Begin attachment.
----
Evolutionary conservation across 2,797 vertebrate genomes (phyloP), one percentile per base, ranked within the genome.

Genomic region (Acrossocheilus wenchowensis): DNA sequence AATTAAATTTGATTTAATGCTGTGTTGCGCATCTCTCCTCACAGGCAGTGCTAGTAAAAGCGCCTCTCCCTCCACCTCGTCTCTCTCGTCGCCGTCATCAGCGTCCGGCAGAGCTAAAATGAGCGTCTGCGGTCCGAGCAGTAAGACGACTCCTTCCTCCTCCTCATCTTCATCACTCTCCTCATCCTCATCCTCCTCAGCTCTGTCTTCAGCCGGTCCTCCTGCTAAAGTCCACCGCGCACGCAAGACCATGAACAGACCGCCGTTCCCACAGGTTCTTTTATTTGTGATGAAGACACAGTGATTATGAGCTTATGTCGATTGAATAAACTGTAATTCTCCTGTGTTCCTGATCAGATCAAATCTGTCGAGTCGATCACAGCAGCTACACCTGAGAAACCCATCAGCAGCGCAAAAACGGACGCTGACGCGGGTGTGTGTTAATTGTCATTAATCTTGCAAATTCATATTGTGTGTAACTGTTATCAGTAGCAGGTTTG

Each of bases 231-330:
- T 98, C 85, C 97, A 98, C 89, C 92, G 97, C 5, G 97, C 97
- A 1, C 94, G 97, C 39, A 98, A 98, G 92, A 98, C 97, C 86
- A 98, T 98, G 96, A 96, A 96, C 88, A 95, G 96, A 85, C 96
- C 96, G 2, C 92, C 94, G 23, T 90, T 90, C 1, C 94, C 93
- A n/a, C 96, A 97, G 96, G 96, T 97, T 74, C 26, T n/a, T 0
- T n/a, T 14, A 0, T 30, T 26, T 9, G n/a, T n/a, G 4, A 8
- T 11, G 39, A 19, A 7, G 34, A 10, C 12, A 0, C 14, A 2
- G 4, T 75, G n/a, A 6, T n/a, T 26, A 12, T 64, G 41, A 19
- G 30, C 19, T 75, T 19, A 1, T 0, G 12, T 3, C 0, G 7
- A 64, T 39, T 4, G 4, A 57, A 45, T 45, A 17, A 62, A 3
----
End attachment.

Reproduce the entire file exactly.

Evolutionary conservation across 2,797 vertebrate genomes (phyloP), one percentile per base, ranked within the genome.

Genomic region (Acrossocheilus wenchowensis): DNA sequence AATTAAATTTGATTTAATGCTGTGTTGCGCATCTCTCCTCACAGGCAGTGCTAGTAAAAGCGCCTCTCCCTCCACCTCGTCTCTCTCGTCGCCGTCATCAGCGTCCGGCAGAGCTAAAATGAGCGTCTGCGGTCCGAGCAGTAAGACGACTCCTTCCTCCTCCTCATCTTCATCACTCTCCTCATCCTCATCCTCCTCAGCTCTGTCTTCAGCCGGTCCTCCTGCTAAAGTCCACCGCGCACGCAAGACCATGAACAGACCGCCGTTCCCACAGGTTCTTTTATTTGTGATGAAGACACAGTGATTATGAGCTTATGTCGATTGAATAAACTGTAATTCTCCTGTGTTCCTGATCAGATCAAATCTGTCGAGTCGATCACAGCAGCTACACCTGAGAAACCCATCAGCAGCGCAAAAACGGACGCTGACGCGGGTGTGTGTTAATTGTCATTAATCTTGCAAATTCATATTGTGTGTAACTGTTATCAGTAGCAGGTTTG

Each of bases 231-330:
- T 98, C 85, C 97, A 98, C 89, C 92, G 97, C 5, G 97, C 97
- A 1, C 94, G 97, C 39, A 98, A 98, G 92, A 98, C 97, C 86
- A 98, T 98, G 96, A 96, A 96, C 88, A 95, G 96, A 85, C 96
- C 96, G 2, C 92, C 94, G 23, T 90, T 90, C 1, C 94, C 93
- A n/a, C 96, A 97, G 96, G 96, T 97, T 74, C 26, T n/a, T 0
- T n/a, T 14, A 0, T 30, T 26, T 9, G n/a, T n/a, G 4, A 8
- T 11, G 39, A 19, A 7, G 34, A 10, C 12, A 0, C 14, A 2
- G 4, T 75, G n/a, A 6, T n/a, T 26, A 12, T 64, G 41, A 19
- G 30, C 19, T 75, T 19, A 1, T 0, G 12, T 3, C 0, G 7
- A 64, T 39, T 4, G 4, A 57, A 45, T 45, A 17, A 62, A 3